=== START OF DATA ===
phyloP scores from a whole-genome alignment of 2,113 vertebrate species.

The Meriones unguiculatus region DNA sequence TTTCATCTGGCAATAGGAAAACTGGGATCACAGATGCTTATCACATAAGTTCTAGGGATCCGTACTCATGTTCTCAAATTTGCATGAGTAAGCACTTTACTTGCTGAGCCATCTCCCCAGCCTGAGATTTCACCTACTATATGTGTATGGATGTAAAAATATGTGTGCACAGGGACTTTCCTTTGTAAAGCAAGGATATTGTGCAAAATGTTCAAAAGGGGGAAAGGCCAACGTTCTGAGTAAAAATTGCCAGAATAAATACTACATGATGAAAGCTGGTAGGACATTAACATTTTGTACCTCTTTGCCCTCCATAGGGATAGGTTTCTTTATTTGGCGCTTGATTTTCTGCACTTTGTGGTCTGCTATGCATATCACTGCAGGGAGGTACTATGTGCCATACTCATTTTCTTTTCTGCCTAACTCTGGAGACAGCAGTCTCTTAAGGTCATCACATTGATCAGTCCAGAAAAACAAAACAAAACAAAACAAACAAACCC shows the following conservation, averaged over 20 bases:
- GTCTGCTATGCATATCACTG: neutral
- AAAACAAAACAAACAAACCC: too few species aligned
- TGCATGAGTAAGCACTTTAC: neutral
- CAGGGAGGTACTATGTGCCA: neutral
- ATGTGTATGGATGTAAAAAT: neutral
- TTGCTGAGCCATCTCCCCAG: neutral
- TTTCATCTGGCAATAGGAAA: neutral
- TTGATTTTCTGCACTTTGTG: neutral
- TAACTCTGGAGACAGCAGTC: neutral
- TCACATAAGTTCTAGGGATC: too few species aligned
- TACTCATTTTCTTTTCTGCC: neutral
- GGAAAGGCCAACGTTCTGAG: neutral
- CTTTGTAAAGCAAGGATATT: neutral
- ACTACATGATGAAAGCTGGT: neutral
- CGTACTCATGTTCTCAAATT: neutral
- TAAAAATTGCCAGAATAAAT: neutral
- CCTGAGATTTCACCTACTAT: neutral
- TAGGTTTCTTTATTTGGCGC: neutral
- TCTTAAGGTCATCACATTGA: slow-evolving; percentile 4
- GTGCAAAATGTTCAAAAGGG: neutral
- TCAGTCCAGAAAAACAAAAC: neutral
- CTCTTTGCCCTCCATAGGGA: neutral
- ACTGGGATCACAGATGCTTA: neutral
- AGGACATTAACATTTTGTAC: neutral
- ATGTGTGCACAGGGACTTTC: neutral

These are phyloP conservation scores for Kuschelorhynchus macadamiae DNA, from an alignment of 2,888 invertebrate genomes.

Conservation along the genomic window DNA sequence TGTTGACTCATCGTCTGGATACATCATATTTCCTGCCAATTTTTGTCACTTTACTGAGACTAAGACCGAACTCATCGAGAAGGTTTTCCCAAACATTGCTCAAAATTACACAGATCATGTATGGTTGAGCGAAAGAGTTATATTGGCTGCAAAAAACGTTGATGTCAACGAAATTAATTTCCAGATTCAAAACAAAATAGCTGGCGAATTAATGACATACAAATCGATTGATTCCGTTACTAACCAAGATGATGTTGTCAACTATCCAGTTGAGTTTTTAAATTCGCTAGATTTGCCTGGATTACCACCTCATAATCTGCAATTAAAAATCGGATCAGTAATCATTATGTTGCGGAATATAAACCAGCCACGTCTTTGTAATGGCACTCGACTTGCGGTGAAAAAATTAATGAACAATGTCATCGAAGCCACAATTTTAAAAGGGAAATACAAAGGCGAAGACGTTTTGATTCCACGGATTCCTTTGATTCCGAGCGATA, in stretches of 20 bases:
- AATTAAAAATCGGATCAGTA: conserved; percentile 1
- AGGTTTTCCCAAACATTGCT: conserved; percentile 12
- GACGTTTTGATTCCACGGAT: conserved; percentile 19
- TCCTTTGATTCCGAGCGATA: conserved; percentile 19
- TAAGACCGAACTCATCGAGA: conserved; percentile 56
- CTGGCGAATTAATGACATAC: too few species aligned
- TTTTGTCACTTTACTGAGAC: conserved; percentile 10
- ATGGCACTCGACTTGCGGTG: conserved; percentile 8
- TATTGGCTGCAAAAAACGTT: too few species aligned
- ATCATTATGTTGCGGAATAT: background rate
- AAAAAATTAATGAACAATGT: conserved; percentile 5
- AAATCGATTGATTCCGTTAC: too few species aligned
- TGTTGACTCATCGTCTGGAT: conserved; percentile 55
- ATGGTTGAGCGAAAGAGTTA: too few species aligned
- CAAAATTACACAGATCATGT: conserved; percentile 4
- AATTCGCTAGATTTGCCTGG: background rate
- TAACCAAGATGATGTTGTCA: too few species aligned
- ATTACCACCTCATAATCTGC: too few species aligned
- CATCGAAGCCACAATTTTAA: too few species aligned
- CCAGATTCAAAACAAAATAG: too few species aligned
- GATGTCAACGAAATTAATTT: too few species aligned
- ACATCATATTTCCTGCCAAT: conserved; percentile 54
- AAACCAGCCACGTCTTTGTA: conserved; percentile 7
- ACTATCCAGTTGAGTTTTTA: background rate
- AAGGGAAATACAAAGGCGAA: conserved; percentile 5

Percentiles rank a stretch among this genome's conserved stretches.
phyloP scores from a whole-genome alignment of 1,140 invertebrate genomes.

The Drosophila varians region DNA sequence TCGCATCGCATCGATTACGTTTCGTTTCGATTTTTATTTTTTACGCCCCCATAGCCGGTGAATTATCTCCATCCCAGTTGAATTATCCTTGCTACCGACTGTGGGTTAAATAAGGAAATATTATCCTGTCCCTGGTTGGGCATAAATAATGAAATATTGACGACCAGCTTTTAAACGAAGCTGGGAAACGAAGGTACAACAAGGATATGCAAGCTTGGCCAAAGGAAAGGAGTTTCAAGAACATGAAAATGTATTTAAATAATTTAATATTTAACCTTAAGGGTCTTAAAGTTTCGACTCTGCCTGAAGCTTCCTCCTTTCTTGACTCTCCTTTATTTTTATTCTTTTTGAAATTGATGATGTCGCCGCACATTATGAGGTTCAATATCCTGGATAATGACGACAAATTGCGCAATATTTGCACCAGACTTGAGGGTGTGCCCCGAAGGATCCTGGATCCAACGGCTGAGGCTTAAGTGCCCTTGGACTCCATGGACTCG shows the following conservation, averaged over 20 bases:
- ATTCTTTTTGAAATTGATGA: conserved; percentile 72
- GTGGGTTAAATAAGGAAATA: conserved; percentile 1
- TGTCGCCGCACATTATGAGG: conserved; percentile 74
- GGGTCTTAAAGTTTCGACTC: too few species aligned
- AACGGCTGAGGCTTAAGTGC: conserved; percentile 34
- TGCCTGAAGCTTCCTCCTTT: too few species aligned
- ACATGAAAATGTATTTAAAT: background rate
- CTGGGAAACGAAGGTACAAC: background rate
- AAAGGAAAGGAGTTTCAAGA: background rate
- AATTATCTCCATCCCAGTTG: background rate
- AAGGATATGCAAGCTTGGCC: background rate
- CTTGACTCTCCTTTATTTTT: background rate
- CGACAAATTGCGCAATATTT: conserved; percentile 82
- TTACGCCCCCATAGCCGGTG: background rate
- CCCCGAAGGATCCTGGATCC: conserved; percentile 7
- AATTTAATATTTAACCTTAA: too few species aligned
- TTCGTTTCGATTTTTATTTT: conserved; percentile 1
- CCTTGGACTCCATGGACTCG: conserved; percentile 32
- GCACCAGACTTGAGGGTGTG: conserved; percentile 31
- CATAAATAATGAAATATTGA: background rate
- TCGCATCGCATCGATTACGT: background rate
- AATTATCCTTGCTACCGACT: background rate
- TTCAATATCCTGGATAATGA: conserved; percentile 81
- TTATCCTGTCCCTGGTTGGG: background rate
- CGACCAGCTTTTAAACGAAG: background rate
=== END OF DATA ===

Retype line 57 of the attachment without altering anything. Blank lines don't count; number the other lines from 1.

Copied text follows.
The Drosophila varians region DNA sequence TCGCATCGCATCGATTACGTTTCGTTTCGATTTTTATTTTTTACGCCCCCATAGCCGGTGAATTATCTCCATCCCAGTTGAATTATCCTTGCTACCGACTGTGGGTTAAATAAGGAAATATTATCCTGTCCCTGGTTGGGCATAAATAATGAAATATTGACGACCAGCTTTTAAACGAAGCTGGGAAACGAAGGTACAACAAGGATATGCAAGCTTGGCCAAAGGAAAGGAGTTTCAAGAACATGAAAATGTATTTAAATAATTTAATATTTAACCTTAAGGGTCTTAAAGTTTCGACTCTGCCTGAAGCTTCCTCCTTTCTTGACTCTCCTTTATTTTTATTCTTTTTGAAATTGATGATGTCGCCGCACATTATGAGGTTCAATATCCTGGATAATGACGACAAATTGCGCAATATTTGCACCAGACTTGAGGGTGTGCCCCGAAGGATCCTGGATCCAACGGCTGAGGCTTAAGTGCCCTTGGACTCCATGGACTCG shows the following conservation, averaged over 20 bases: